For the past week Sorenne’s skin has been almost entirely clear. Today, while contemplating the dairy-free brownies I was about to make, I realized that living dairy free is a challenge I enjoy. I still salivate thinking about Roquefort, but I lived without most of my favorite cheese throughout my pregnancy due to the risk of listeria. (At least now I can eat pâté without much worry.) Finding substitutes has been somewhat enjoyable with some pleasant side effects. For those who cannot enjoy dairy due to serious allergies or lactose intolerance, the diet may feel more like a burden. Worse yet, it’s scary to not know if an allergen has contaminated your food when you’ve been careful to protect yourself or your child. I’m fortunate to have a choice and a knowledgeable partner tolerant of my neurotic parenting.

Don’t let allergies ruin the enjoyment of Christmas treats

Of all the holiday feasts our family has each year, Christmas is my absolute favorite.  Sure the turkey and stuffing are wonderful during Thanksgiving, but nothing can beat the wonderful sweets that are available during Christmas season.  Chocolate-dipped pretzels, sugar cookies with icing and sprinkles, peppermint bark, homemade fudge… Chocolate chip cookies are a staple at our house during the holidays.  We keep some around in case of a chocolate emergency (Quick! I need a cookie!), or if my Uncle Scott and his family come over.  Uncle Scott loves my Mom’s cookies; they taste terrific and are guaranteed to be nut-free.

Uncle Scott is one of nearly 7 million Americans that suffer from a true food allergy, and one of 3 million who are allergic to peanuts and treat nuts.
While many people often have gas, bloating or another unpleasant reaction to something they eat, this is not an allergic response, it’s considered a food intolerance.
In people suffering from food allergies, some foods can cause severe illness and, in some cases, a life-threatening allergic reaction (anaphylaxis) that can constrict airways in the lungs, severely lower blood pressure, and cause suffocation by the swelling of the tongue or throat.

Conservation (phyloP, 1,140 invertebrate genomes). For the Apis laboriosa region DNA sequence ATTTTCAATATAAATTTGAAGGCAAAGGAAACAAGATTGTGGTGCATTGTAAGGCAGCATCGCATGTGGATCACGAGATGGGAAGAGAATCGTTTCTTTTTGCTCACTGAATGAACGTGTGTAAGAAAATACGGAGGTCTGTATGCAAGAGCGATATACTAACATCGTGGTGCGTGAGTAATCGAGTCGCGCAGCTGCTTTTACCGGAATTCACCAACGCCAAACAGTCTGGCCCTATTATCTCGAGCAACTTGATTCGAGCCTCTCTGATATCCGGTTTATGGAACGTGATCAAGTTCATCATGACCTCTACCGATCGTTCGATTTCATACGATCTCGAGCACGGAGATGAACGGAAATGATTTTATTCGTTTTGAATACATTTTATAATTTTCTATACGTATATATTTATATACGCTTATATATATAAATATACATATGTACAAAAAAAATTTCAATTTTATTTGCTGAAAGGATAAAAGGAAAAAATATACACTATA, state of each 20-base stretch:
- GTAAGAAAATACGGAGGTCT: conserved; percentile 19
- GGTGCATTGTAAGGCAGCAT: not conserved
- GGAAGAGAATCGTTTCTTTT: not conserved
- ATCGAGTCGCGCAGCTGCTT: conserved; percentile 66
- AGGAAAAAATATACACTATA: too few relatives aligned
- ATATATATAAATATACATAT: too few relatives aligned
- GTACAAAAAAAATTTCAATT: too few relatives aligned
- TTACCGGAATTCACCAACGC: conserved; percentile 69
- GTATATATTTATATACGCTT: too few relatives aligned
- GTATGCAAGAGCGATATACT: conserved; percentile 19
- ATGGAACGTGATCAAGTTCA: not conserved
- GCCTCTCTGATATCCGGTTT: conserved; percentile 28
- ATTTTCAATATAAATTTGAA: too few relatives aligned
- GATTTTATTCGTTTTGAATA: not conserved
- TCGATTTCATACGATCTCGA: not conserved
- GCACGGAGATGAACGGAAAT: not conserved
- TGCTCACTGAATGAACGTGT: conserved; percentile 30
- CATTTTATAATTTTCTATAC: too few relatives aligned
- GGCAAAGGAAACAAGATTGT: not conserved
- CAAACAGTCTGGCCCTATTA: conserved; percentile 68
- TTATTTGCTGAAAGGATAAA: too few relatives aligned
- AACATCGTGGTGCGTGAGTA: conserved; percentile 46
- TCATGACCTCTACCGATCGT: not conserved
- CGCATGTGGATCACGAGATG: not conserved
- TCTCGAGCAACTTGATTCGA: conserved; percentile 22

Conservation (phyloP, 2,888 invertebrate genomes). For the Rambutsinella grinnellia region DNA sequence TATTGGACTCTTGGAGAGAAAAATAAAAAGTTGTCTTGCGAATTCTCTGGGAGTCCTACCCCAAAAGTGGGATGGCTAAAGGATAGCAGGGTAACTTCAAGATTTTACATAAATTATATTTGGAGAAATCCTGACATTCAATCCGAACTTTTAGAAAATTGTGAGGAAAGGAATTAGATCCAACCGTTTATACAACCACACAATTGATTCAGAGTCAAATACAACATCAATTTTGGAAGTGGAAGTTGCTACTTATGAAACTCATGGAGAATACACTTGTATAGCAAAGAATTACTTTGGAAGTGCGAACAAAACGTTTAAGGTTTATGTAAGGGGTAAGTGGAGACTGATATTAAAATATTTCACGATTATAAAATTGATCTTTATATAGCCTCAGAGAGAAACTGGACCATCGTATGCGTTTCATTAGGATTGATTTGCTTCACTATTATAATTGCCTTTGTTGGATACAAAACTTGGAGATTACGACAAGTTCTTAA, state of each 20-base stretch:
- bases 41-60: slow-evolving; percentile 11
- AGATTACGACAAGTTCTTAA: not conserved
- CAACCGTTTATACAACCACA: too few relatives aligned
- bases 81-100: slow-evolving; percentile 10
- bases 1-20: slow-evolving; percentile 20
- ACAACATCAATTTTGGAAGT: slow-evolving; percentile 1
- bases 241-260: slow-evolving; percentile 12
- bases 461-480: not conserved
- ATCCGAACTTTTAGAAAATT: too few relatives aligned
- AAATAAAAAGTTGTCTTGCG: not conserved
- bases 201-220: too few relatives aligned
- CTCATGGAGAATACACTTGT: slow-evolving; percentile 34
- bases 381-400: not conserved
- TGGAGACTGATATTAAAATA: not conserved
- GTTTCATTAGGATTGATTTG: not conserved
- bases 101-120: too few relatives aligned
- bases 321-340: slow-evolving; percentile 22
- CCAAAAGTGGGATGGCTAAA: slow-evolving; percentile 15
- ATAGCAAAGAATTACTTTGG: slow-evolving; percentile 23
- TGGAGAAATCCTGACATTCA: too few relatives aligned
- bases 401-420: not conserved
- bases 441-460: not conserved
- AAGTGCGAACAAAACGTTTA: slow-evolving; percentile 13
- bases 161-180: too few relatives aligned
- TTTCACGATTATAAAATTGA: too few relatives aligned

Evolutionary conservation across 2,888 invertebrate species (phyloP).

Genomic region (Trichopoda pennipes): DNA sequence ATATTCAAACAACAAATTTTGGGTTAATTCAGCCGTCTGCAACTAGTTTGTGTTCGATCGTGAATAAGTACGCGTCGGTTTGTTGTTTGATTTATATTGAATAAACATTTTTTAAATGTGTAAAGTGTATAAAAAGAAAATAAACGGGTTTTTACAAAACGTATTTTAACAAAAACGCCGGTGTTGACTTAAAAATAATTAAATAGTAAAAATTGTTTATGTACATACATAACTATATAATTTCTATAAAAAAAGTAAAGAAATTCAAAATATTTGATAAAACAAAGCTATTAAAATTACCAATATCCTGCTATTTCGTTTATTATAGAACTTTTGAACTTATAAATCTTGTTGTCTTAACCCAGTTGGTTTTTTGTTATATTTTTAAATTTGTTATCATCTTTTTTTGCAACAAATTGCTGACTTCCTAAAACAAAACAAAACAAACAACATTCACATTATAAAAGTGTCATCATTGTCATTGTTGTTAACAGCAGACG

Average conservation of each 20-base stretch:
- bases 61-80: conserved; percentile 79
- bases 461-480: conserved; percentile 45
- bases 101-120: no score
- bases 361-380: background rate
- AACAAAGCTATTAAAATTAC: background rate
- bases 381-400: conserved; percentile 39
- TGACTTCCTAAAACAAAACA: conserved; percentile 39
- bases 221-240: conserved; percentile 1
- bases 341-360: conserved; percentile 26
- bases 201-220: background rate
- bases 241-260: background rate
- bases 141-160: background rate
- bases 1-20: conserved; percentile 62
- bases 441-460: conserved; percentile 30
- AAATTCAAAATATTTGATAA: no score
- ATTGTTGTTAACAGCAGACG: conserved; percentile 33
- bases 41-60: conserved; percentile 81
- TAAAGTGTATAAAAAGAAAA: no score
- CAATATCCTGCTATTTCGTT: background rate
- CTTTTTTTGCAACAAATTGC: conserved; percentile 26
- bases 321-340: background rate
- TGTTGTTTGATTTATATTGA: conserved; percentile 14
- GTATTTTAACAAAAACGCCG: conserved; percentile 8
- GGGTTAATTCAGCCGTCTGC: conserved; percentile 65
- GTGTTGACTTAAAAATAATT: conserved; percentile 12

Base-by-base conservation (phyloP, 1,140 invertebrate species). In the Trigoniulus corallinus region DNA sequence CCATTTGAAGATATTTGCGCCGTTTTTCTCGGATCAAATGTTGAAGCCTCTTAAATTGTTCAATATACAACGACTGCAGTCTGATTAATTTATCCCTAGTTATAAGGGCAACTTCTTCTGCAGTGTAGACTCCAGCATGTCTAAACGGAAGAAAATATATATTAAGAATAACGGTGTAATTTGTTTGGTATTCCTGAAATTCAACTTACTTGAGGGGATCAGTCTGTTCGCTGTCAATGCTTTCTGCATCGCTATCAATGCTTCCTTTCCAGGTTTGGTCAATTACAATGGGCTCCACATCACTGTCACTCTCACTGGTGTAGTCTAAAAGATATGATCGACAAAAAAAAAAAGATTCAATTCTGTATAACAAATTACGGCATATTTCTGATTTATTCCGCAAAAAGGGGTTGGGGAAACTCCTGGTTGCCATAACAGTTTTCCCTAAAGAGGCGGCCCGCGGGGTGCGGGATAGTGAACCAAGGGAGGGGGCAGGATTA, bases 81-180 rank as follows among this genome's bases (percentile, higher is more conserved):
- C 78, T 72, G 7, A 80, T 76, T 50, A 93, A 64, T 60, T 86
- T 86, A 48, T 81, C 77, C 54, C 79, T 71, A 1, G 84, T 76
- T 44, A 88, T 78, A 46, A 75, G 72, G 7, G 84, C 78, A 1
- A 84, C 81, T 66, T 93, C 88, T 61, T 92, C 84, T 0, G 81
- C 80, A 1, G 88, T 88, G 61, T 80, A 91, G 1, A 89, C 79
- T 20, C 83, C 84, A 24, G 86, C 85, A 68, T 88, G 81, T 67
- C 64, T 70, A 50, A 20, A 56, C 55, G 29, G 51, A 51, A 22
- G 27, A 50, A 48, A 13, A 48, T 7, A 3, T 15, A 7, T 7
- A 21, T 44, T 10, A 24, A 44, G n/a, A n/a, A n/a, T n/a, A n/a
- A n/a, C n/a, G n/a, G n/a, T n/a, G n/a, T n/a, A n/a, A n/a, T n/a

The most common foods to cause allergies in adults are shrimp, lobster, crab, and other shellfish; walnuts and other tree nuts; fish; and eggs.  In children, eggs, milk, peanuts, soy and wheat are the main culprits. Children typically outgrow their allergies to milk, egg, soy and wheat, while allergies to peanuts, tree nuts, fish and shrimp usually are not outgrown.

Uncle Scott is allergic to tree nuts, so he is extra careful to avoid certain homemade Christmas treats that typically have nuts in them.  He also has the lucky ability to tell if something has nuts in it within the first few seconds he puts it in his mouth, which allows more time to get the Benadryl.  Not everyone is so lucky, many don’t know if the food was contaminated with allergens until their throat starts to close up or they break out into hives.

If you or someone you know suffers from food allergies, there are a few different steps you can take to help them enjoy the holidays worry-free.  First, knowing what allergen to avoid allows a host/hostess to prepare a special side dish or treat for the allergic individual so be sure to let your host know of any allergies.  Cross-contamination must be taken into account when preparing the allergen-free dish.  Preparation surfaces and tools should be cleaned thoroughly to remove germs and also any trace of the allergen.  For example, it’s not a good idea to prepare sugar cookie dough in the same place that walnut cookie dough was prepared.  It often doesn’t take much of the allergen to affect an individual.

Enjoy those holiday treats, just prepare them safely and make sure allergic individuals are aware of the contents.  For some food-allergy-friendly recipes, you can visit the websites below:
Food Allergy-Free Holiday Recipes from the American Academy of Allergy, Asthma and Immunology

Food Allergy Recipes and Special Diets from About.com Home Cooking